Sometimes new industries and markets are born as the brainchildren of existing industry powers. Large established entities undertake extensive (and expensive) marketing and advocacy programs to cultivate consumer acceptance. Other times new industries emerge from a more grassroots level, from individuals who simply care enough to build the future they want to see and live in. Here in the West, the emerging edible insects industry falls squarely in the second category. In addition to a few university backed projects and with moral support from the UNFAO, we have a small group of individuals and companies who strongly believe there’s a beneficial and profitable future in edible insects. We all know it’s a good idea, the hard part is convincing everyone else.
This is where advocates come in. On the one hand, every player in this space is an industry advocate. We all give interviews and write articles explaining the benefits of eating insects. The consumer products companies in particular have to work hard to carry the message to their target consumers. However for those of us developing for-profit businesses, we can only focus a limited amount of time and energy on advocacy as we also work to develop our products and those efforts usually have to focus on the realm of our own product offering. The industry advocates on the other hand are not so encumbered. Like self-appointed guardian angels they seem to be tirelessly available to answer journalists, provide tastings, speak to children's’ classes, and post witty comments on social media.
We are extremely lucky to be working in an ecosystem that includes a few passionate individuals who have taken up this cause and are doing their damnedest to see it succeed. Some, like David Gracer of Small Stock Foods and The Bug Chef David George Gordon have been working at this for years. Daniella Martin has cheerfully and eloquently espoused the benefits of insect eating along with some tasty recipes on her Girl Meets Bug blog, and will soon have a book on shelves explaining this whole phenomena to the lay person with, I am sure, plenty of friendly encouragement to try it out themselves. Meanwhile newer faces like Little Herds out of Austin Texas have jumped in with two feet. Little Herds, now the first 501c non-profit insect advocacy group, has been organizing tastings, recruiting chefs to experiment with bugs, presenting to kids and much more since they got their start.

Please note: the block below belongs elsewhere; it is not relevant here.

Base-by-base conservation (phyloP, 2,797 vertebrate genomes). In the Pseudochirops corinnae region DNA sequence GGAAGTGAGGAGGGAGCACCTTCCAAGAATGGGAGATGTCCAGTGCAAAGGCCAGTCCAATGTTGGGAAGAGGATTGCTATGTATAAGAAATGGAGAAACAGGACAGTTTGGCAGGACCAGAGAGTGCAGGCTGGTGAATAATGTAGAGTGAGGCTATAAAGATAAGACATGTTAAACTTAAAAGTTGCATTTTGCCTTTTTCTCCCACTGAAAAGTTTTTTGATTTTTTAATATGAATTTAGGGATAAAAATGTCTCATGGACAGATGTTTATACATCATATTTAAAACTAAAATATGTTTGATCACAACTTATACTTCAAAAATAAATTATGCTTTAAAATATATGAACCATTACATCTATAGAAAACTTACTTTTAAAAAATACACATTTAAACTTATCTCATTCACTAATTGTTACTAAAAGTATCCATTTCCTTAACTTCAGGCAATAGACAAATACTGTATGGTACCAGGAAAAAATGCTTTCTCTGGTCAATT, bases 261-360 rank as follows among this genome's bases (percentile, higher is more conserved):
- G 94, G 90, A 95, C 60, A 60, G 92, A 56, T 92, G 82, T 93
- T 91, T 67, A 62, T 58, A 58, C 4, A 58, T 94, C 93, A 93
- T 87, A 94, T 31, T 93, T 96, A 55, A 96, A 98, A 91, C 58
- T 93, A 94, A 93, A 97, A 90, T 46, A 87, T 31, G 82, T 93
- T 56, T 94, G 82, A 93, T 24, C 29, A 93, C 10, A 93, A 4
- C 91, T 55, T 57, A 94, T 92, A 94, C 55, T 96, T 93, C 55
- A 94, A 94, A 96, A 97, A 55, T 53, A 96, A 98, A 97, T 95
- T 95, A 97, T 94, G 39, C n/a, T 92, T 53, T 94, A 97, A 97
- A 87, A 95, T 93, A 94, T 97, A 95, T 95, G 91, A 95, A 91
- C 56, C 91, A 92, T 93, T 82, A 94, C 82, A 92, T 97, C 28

These efforts are grassroots, non partisan, unentangled, and just plain awesome. The benefits to us businesses getting started in this space are generally intangible but also invaluable, and it’s important for us to keep in mind and support these advocates in whatever ways we can. Indeed, anyone who wants to see the edible insect industry grow and anyone who is even considering developing a business in this space owes a debt of gratitude to these fine folks.
Right now our friends at Little Herds are raising money for their 2014 endeavors to bring more bugs to more people. We love what they do, and we think that everyone should take a minute to read about their work and consider supporting their cause, even with just a few dollars. Check out their campaign on Start Something Good here http://bit.ly/1hyzPbS
This year is off to an exciting start, we’re looking forward to seeing where it goes from here!
Co-Founder, Tiny Farms